Fourthly, emphasis on scholarship also places undue importanceon “substance” over “form”. Ability to explain things clearly and persuasivelyis often derided as “salesmanship”. I have often said that for ideas you onlyneed one Jesus, but for practice you need millions of missionaries to propagateyour idea. Form and Content are equally important (By the way, this negligenceof form over content is also prevailing in scholarly circles resulting in muchmisunderstanding of the sciences by the public). Yet skillful public speakingis very important in American life.

Lastly, The “mind my own business” altitude fosters adon’t-stick-your-neck-out nonaggressive approach to career development. Therough-and-tumble environment in commerce and politics is not comfortable formany Chinese. Worse, CAs as a group areleast capable for group political action. Historically all minoritieswhether Irish, Italian, African or Jewish Americans won their rights via grouppolitical power. Examples of NAACP and AIPAC are well known. But I wonder whatpercentage of Chinese Americans even today are aware of the name AIPAC, how theJewish American won admissions discrimination to Ivy League schools, the movie“Gentleman’s Agreement”, and glass ceilings in country clubs and work places.In fact, today not only are Jewish Americans totally integrated in the Americanmainstream and no longer identified as a minority group,  the very existence of Israel as a nation owesmuch to the political clout of AIPAC. This is something Chinese Americans needto be cognizant of if they are overcome discrimination. By this I don’t meanChinese are not appreciative of political connections or “Kwanxi”. But againthis is viewed as a personal matter. You protect and nurture your own turf andconnection. The fact that certain things and rights can only be achievedthrough group political action is lost on many. The 80-20 Initiative,  the only PAC (Political Action Committee)devoted to win equal rights for Asian Americans with a 700,000 mailing list isstruggling to survive due to apathy.

 

Thus,we came to the curious position that discrimination against Ivy League applicantsand the existence of Glass Ceilings in the work place for CAs are both culturaland racial. In admissions, Chinese are both (1) overrepresented AND (2)discriminated against (i.e., simultaneous co-existence of both phenomena), and Chinesebumping into the glass ceiling is both a result of (1) don't understand theimportance of political group power and (2) the reality of the American workplace.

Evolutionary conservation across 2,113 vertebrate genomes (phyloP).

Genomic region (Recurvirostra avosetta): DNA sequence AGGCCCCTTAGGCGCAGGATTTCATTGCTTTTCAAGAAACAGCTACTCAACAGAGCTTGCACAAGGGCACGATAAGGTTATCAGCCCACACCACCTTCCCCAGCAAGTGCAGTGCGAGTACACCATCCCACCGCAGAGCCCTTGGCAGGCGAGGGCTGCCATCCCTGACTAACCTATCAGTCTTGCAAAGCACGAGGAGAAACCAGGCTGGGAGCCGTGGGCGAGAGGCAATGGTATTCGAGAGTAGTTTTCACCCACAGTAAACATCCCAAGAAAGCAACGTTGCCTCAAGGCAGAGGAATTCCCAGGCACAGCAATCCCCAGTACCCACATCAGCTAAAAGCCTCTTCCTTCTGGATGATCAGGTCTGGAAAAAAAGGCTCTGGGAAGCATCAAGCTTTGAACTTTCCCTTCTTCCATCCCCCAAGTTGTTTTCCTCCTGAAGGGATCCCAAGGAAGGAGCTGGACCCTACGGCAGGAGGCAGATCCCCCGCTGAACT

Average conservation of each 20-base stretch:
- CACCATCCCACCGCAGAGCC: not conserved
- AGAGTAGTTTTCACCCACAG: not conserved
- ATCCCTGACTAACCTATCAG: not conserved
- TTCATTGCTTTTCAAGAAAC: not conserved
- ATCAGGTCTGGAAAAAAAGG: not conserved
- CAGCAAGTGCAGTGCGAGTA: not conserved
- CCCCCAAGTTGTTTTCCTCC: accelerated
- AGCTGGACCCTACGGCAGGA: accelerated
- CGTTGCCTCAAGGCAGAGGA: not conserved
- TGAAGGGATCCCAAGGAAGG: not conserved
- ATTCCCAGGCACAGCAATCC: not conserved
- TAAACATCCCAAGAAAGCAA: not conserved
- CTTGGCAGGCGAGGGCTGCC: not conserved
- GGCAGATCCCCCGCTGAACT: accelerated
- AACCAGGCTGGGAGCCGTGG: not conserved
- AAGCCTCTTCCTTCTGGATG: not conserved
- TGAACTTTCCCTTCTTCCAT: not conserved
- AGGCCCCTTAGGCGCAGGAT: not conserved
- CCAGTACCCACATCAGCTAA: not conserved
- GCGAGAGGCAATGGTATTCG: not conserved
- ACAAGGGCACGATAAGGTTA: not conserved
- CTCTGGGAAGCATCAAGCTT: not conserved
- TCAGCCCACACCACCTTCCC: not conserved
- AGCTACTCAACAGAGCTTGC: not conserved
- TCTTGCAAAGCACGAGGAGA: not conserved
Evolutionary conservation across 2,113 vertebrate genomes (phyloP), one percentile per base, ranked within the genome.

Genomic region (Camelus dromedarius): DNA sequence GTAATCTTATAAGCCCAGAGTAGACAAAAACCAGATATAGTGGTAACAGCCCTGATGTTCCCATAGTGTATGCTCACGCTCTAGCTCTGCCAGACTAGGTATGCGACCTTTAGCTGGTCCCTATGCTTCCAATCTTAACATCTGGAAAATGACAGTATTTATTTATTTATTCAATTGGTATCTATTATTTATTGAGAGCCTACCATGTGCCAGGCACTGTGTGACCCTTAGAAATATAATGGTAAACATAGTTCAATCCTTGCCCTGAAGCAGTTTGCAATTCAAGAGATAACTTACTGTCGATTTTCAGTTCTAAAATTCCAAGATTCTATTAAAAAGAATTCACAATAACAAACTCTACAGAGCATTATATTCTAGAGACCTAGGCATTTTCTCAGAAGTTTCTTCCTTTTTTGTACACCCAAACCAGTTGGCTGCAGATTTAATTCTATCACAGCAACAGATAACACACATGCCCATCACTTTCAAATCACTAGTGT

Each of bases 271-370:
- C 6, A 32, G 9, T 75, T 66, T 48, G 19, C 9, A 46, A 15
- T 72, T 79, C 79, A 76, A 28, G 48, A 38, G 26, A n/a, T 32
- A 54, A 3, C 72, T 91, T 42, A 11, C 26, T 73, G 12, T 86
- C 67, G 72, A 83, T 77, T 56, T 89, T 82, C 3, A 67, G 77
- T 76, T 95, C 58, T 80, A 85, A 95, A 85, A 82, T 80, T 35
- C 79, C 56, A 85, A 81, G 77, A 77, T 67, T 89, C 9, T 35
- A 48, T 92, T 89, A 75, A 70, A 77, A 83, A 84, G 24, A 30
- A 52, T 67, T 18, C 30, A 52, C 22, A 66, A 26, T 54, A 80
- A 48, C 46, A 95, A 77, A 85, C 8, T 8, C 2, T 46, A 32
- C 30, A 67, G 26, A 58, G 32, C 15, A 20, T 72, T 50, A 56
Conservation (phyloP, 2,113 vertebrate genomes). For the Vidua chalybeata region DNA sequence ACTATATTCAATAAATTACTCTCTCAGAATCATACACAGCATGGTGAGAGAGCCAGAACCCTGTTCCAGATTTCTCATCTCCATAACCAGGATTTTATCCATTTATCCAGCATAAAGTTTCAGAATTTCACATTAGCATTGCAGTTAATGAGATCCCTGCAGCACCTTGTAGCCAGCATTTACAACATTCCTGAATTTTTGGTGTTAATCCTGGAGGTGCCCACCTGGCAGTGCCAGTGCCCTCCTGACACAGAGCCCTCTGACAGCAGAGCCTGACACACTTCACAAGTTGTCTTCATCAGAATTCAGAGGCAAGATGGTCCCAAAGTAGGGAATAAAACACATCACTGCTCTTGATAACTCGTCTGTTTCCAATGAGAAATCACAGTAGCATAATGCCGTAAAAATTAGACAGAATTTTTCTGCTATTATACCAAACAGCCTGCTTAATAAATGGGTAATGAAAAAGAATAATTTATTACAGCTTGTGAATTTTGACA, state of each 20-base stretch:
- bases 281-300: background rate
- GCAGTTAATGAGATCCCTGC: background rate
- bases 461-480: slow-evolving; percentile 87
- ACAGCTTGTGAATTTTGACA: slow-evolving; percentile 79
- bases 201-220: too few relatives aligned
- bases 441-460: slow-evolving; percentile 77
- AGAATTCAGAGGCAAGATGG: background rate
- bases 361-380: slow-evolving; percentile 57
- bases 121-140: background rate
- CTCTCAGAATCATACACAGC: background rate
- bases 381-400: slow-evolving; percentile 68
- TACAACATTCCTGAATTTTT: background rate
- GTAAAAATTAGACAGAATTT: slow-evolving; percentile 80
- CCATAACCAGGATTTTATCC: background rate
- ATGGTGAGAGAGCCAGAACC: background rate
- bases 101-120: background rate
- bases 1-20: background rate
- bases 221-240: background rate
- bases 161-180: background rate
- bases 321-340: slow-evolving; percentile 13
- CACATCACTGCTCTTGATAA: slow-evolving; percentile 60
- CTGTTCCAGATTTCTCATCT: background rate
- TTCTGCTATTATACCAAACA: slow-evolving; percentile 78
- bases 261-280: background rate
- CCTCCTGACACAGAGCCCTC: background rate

Forthese reasons, I believe the opinions and facts surrounding the issues of IvyLeague admissions and Glass ceiling in employment are not pure-and-simplediscrimination. Although my observations are mainly about Chinese Americans ,to a lesser extent also pertaining to the larger Asian Americans whose culturalbackground may be somewhat different. Nor do I claim any uniqueness/priority tothese observations which others have also voiced.

(Note added Aug.4, 2011 at 12.05 pm EDT. Somehow the reply mechanism on sciencenet is not working. Below is my reply to comment #10 by Tainyi Zhang. I am posting is here also because of its general interest:


Dear Dr. Zhang,  Please do not feel offended when I say that your question represents a form of Chinese thinking and another common misunderstanding of the American political process. A politician is elected to represent his/her electorate, I.e., the people in his/her district. Unless his district happen to have a CA majority (there are no such congressional district in the US to my knowledge), s/he should represent America and  NOT her/his ethnic origin.  On the other hand, a PAC ( political action committee) is a voluntary group formed, to push and lobby for special or ethnic interest. Organization. such as 80-20 are formed to represent and argue minority interests. To expect an elected CA  politician to argue for CA interests is to insure his/her defeat. This question and  distinction between an elected politician and a PAC deserves a lot more discussion than here. Let me think about this and write a separate article for it. YCHo


(More notes added 8/4/2011 @1:35 pm EDT. It should be emphasized that to assimilate does not mean to give up ones cultural identity. While America is often described as a melting pot, a more apt description is a delicious stew where each ingredient can maintain its distinct identity and yet contribute harmoniously to the greater common good. For example Jewish Synagogue and Arabic mosque can each co-exist with Christian churches. There are "Sons of Italy" and "Irish clubs" organizations in most major cities)